Noises everywhere. From the engine, the transmission, the whole drive. A familiar soundscape; and yet louder and closer than what we are used to. It is the acoustics of a prototype. Porsche constructed it to refine the teachings of the pure sportscar. With a 911 Carrera whose aesthetic concept sought a closeness to motorsport. They later called it Club Sport. A coupé which, according to the specifications, was supposed to be 100 kilograms lighter than the Porsche 911 Carrera 3.2 of the time with its 231 hp. And thus a Porsche emerged that, with its scaled-back purity, turned the fascination of the 911 into an unforgettably authentic sportscar experience. The basis for the prototype was provided by a vehicle with the identification number WP0ZZZ91ZF100848. The “F” stands for the year 1985, while “848” is the serial production number. It is one of the sportscar manufacturer’s great treasures. A unique specimen, which helped Porsche become skilled in the art of renouncement.
Three decades after the vehicle was built, we have taken it back to where the story began: in Werk 1, the first Porsche plant, in Stuttgart-Zuffenhausen. Sitting inside the first 911 Carrera Club Sport we follow in the tracks of its history, driving past the Porsche Museum to the right of the roundabout at Porscheplatz and turning off in the direction of Weissach. This stretch of road has served as an automotive lifeline connecting Porsche Werk 1 and the Porsche Development Centre since the summer of 1971. People like Ferry and F. A. Porsche drove this route, and with them generations of engineers and designers. Anyone who owns a Porsche, be it a new vehicle or a classic, should make a pilgrimage to these streets once in their lives – either before or after the local rush hour. It is a short journey through the geographical centre of the world of Porsche.
Built only 99 times: the Porsche 911 Carrera Club Sport of the G-series
Just as in 1985, when that year’s “serial number” 848 took this route for the first time, late in the summer of 2016 we drive the 911 towards Weissach once more, round behind the small town of Schweiberdingen in the direction of Hemmingen, and later turning left to continue towards Weissach. These are small country roads, on which great cars were fine-tuned. Cars such as the G-series Porsche 911 Carrera Club Sport, introduced in 1987 and built only 99 times. In the original model for this series, we reach Weissach. This is where it was constructed; from here it set off into the Swabian Alps, transforming an idea into a fascinating driving machine which would go on to excite and inspire people in motoring hotspots all over the world.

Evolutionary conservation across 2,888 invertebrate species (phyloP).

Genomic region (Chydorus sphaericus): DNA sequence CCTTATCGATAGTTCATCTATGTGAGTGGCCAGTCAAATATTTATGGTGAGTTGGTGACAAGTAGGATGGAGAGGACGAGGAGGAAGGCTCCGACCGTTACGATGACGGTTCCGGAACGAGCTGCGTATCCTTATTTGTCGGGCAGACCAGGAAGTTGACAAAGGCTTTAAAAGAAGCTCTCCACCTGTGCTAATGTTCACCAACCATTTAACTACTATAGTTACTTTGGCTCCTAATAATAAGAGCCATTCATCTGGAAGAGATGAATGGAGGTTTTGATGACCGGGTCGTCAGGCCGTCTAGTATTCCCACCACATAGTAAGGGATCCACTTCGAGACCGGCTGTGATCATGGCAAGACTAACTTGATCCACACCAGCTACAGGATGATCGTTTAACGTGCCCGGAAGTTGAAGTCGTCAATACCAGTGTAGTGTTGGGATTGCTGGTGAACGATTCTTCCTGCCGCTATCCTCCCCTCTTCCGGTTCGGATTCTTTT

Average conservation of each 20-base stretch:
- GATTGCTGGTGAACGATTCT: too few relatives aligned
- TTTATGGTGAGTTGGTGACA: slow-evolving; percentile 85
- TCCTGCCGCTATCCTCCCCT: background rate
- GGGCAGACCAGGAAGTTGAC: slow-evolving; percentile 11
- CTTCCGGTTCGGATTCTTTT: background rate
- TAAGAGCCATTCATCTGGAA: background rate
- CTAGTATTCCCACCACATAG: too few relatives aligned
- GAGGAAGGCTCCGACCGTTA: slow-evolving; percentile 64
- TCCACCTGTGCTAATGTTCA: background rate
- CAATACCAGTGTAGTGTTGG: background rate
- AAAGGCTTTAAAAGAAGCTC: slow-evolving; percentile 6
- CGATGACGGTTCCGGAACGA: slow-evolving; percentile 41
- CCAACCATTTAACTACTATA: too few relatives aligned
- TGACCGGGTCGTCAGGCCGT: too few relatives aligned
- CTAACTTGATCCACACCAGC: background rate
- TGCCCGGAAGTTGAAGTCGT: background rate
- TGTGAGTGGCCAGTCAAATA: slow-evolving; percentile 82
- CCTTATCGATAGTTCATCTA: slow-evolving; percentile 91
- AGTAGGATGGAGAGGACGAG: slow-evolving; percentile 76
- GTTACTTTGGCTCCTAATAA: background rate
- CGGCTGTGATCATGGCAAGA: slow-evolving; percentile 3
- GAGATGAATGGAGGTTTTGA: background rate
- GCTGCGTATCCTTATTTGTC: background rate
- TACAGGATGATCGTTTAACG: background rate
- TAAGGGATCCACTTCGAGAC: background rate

The 3125 cm³ engine (according to the registration document) of the first Club Sport ever crackles on the car park in front of the gate to the Porsche Development Centre. Slowly we get to know it better, this priceless gem. On the outside, it looks completely different from the later Club Sport standard models. Visually it recalls much more strongly the Porsche 911 SC RS produced two years previously in a limited run of just 20 vehicles; the series was made for the purposes of homologation for Group B in rally sport. Instead of the typical G-model bumper, the prototype in fact has its counterpart from the 911 SC RS painted entirely in the vehicle colour; however, at the rear the body of the Club Sport is narrow and not turbo-wide. Like the “SC RS”, the paint of the Club Sport is White; even the Fuchs wheels with their centres painted in White appear to have been taken directly from the special series. It is hard to get rid of the impression that many parts of the 911 SC RS have simply been used for the prototype. Even in the interior there are parallels. For example, as in the SC RS, the prototype is missing the centre console (including hazard warning light switch and button for the heatable rear window).